I grew up with an expectation of deep, gratifying friendships by watching who Don and Jeanne and “the friends” as we call them, and what they became to my parents. I saw how they simply showed up for whatever the occasion called for. Every 4th of July, New Years Eve and Super Bowl Sunday – we spent it together. They showed me that friendship is barely a step away from family – you earn the right to walk into the house uninvited and no one thinks it’s offensive. For us, that’s what friends do – they open their homes and their lives to one another.

I wrote that about a dear friend for her funeral, just a week ago. Because of her new absence, I’ve spent a considerable amount of time reflecting on my life, my childhood, and the huge blessing of growing up with parents who had strong friendships. Now that I’m an adult and lack the privilege of campus-based friendships, I know how difficult it is to form meaningful relationships. I’ve been blessed beyond reason with friendships through my life, specifically women who I love and can count on when I need it. However, now that we’re in a new location, we’ve felt the void of the simple presence of friends. 
Tonight another family came over for a hodge-podge meal and a game of cards. Their little E hovered over JJ to learn the ins and outs of Euchre – meaning JJ told her card 1, 2 or 3 and she threw it – while parents enjoyed a beverage and other kids enjoyed a movie. Some of the kids ran in and out of the basement, in costume. (Yes, all this at once. Between the 2 families there are 7 kids.)
At one point I wanted to wax poetic about the beauty of the scene because it was so reminiscent of my childhood. I have vivid memories of sitting upon my dad’s lap and asking what to throw. We would pop in and out of the card game to beg for food or drink or ask for a movie change (and yes, that was VHS). It was so comfortable and friendly and homey. And tonight I could give that to my own children.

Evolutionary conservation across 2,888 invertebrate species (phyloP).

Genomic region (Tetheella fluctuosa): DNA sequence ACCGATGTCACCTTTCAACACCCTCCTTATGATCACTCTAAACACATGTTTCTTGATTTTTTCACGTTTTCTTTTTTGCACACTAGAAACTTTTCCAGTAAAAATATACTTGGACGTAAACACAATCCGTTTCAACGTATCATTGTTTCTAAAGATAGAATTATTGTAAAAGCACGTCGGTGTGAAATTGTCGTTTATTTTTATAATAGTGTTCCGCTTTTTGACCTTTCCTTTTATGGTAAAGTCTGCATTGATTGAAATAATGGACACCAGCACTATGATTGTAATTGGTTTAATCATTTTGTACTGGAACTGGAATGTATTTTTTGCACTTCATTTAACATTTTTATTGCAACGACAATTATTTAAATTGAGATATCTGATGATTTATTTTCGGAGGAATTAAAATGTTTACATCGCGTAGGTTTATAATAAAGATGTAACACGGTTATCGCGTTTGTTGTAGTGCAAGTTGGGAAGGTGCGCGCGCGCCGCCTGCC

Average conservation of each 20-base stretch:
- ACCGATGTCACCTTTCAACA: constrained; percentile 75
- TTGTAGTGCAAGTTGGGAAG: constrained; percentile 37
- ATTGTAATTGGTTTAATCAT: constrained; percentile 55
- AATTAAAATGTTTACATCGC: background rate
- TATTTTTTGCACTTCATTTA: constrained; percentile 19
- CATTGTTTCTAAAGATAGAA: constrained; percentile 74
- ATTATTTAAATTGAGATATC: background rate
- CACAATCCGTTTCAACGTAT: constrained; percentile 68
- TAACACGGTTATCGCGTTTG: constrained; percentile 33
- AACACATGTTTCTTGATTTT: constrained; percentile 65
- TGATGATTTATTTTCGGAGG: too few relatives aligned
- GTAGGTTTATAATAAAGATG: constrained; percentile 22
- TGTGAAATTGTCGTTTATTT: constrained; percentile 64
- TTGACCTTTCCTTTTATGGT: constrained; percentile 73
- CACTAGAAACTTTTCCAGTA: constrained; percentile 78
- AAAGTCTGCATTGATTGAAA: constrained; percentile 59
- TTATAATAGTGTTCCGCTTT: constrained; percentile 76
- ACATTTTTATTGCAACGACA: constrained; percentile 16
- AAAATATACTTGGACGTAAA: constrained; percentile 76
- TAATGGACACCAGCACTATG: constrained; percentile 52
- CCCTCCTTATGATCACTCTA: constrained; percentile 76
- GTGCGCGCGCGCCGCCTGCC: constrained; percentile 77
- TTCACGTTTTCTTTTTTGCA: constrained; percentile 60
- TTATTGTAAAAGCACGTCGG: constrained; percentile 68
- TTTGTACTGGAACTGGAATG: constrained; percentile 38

The joy and the challenge of parenthood is taking the best of your own life and offering it to your children while trying to eliminate the elements that sent you to therapy. We want to repeat certain memories while steering clear of other pieces. 
Tonight I offered one of the best things I bring to the table: a heritage of easy friendships. Conversations and beer and cards and food and craziness. Kids enjoying a time to play together while adults enjoy a time to – well, play together. I love my kids and wish to give them everything they need – prioritizing adult friendships in front of them is an unrealized gift I can gently place in their back pocket. A day will come when they ask themselves what friends do and what a full life looks like and I have given them a picture of people who simply show up in the midst of the daily grind. 
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